Saturday, February 09, 2019

Former ATO deputy commissioner in a 'Shakespearean tragedy'

By Angus Thompson
Former Tax Office deputy commissioner Michael Cranston’s long and distinguished career was unblemished until allegations he acted on the wishes of his son led him to become embroiled in a “Shakespearean tragedy”, a trial has heard. Crown prosecutor Peter Neil SC told a NSW District Court jury the 40-year ATO veteran’s "close and affectionate" relationship with his son Adam led him to committing the crimes for which he is now being tried.

“Common sense would tell you that people of good character do sometimes commit criminal offences … it may be the only criminal transgression they make in an otherwise distinguished life,” Mr Neil said during his closing argument.

On a separate occasion Adam asked Mr Cranston to arrange a meeting between a representative of Plutus Payroll and the ATO after orders were obtained freezing the payroll firm’s bank accounts and preventing subcontractors from being paid.

Mr Cranston contacted subordinates in relation to both requests but refutes the charges against him, claiming he was acting within the course of his wide-ranging duties as a senior public official.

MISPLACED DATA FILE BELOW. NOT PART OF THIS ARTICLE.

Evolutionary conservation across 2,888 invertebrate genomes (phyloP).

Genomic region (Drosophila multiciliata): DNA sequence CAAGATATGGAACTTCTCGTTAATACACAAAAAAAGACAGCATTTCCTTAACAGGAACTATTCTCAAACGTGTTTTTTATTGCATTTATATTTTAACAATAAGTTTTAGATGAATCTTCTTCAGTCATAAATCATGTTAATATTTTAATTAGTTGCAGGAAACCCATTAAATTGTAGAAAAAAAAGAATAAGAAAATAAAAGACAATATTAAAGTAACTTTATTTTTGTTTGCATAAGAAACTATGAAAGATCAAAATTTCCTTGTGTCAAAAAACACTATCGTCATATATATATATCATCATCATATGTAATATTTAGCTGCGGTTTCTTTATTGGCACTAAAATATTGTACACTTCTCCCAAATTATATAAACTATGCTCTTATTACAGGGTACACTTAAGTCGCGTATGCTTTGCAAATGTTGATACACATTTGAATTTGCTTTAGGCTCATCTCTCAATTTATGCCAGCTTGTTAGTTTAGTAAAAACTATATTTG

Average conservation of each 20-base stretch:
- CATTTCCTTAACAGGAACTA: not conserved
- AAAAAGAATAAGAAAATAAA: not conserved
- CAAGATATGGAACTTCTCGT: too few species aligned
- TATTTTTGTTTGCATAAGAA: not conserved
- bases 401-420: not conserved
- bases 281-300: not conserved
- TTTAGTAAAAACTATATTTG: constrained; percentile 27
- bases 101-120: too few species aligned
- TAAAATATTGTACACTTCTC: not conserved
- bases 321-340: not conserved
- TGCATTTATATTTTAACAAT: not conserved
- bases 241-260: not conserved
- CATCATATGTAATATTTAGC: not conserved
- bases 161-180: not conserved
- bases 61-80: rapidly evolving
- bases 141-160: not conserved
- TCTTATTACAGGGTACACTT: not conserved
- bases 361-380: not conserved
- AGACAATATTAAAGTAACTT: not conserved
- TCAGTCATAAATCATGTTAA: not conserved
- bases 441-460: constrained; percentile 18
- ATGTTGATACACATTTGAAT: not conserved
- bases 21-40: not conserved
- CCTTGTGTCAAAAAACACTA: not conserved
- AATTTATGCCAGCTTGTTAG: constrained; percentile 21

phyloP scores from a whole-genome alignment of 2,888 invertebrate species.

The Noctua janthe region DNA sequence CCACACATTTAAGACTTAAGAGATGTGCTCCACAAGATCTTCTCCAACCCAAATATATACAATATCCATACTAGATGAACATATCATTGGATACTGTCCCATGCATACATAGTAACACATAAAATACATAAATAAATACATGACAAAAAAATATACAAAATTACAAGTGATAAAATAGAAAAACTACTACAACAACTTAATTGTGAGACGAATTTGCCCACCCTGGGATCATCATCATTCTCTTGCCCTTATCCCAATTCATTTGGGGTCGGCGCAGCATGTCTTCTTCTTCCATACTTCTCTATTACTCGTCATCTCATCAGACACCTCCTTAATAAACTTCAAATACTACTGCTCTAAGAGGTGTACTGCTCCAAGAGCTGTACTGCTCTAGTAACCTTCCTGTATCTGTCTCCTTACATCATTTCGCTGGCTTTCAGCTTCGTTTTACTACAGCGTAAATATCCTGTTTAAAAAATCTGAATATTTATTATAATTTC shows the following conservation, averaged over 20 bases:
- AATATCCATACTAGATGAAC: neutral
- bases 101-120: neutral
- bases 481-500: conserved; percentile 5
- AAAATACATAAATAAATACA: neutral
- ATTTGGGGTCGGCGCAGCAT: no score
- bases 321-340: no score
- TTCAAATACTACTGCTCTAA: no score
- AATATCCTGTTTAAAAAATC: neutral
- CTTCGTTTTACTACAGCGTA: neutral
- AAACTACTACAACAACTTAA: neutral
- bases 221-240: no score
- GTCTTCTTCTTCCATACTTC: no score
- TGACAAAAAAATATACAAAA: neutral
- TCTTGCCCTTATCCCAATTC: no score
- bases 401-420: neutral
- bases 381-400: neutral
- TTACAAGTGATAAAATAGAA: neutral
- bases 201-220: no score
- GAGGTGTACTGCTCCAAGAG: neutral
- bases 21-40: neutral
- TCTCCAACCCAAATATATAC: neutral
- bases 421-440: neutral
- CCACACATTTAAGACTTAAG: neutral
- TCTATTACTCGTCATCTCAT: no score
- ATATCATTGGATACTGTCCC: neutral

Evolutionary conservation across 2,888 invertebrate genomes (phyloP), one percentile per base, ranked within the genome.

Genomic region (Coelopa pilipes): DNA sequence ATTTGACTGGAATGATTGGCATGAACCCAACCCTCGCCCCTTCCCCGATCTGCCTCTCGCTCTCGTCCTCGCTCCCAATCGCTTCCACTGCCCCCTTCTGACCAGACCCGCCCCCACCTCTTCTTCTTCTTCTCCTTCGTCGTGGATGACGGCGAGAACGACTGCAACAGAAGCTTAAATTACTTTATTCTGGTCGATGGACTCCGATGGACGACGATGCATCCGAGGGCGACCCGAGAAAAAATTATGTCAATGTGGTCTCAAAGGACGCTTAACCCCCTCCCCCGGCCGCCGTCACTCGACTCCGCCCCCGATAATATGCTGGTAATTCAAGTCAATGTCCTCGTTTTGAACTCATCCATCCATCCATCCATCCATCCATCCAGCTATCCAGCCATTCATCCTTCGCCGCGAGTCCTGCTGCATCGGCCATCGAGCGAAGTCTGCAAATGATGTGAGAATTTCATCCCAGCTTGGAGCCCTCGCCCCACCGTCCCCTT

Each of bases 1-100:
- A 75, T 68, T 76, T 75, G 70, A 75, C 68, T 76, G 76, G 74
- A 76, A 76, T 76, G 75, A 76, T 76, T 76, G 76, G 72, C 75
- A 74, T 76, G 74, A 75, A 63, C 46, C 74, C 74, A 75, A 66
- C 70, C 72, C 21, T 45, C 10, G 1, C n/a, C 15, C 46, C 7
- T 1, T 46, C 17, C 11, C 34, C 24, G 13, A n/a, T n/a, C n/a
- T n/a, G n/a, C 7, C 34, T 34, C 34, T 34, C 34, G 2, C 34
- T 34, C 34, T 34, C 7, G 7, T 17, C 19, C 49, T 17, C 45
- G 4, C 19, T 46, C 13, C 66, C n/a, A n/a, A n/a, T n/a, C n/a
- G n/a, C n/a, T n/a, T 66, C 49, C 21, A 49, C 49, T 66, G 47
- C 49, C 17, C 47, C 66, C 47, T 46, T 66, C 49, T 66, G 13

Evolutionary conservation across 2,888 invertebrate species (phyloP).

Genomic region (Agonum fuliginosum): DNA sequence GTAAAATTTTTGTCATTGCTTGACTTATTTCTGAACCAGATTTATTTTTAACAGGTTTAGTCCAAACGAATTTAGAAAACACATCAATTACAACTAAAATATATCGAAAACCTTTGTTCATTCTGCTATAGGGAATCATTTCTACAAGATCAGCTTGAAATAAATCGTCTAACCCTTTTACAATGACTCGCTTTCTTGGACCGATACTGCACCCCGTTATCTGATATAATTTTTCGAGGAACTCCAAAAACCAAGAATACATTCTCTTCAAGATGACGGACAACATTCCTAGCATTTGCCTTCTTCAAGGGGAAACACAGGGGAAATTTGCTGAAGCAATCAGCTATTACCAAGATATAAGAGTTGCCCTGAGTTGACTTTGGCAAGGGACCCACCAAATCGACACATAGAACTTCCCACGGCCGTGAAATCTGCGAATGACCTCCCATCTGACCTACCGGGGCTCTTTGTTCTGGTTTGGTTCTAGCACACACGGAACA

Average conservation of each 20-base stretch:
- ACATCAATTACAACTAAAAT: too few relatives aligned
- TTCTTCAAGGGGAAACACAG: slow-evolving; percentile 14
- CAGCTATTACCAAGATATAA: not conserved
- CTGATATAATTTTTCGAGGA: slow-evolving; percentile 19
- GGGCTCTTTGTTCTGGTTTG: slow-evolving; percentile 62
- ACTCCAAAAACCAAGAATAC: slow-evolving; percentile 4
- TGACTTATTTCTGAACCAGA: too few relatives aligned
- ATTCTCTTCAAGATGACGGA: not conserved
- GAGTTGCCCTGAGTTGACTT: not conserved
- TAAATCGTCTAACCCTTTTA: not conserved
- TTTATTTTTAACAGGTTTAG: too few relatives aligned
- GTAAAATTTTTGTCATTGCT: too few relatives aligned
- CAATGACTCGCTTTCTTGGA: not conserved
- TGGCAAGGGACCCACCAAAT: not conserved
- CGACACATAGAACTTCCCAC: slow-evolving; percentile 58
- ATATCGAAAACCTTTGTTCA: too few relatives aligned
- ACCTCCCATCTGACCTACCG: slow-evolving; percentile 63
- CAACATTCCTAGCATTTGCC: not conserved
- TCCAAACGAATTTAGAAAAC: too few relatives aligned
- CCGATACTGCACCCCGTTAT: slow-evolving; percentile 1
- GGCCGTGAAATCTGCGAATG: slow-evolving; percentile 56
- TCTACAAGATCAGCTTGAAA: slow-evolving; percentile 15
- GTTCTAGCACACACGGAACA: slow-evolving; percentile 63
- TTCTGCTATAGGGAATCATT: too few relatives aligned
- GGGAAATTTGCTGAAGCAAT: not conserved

He claimed he was trying to quell the media attention surrounding the unpaid contractors by asking an assistant commissioner, Tony Poulakis, to find an auditor connected with the Plutus Payroll case.

Mr Cranston is charged with obtaining information in his capacity at the ATO with the intention of dishonestly obtaining a benefit for his son; and with exercising his influence in his capacity as a deputy commissioner of taxation with the intention of dishonestly obtaining a benefit.
Former ATO deputy commissioner in a 'Shakespearean tragedy'

Dozens of senior tax officers had handled conflicts of interest in the same way that former deputy commissioner Michael Cranston did, a former assistant commissioner told the NSW District Court on Thursday.

"Other officers did exactly what Michael did, they said, 'I can't be part of it, so take it away and do something about it'," said Bruce Collins, who ran the ATO's Technical and Case Leadership team handling complex tax matters until he retired in April 2017.

"In instances when I've had a family contact, I've done exactly the same thing."
Tax officers 'did exactly what Michael did', Cranston trial told

References to the Trial ...source Google ...


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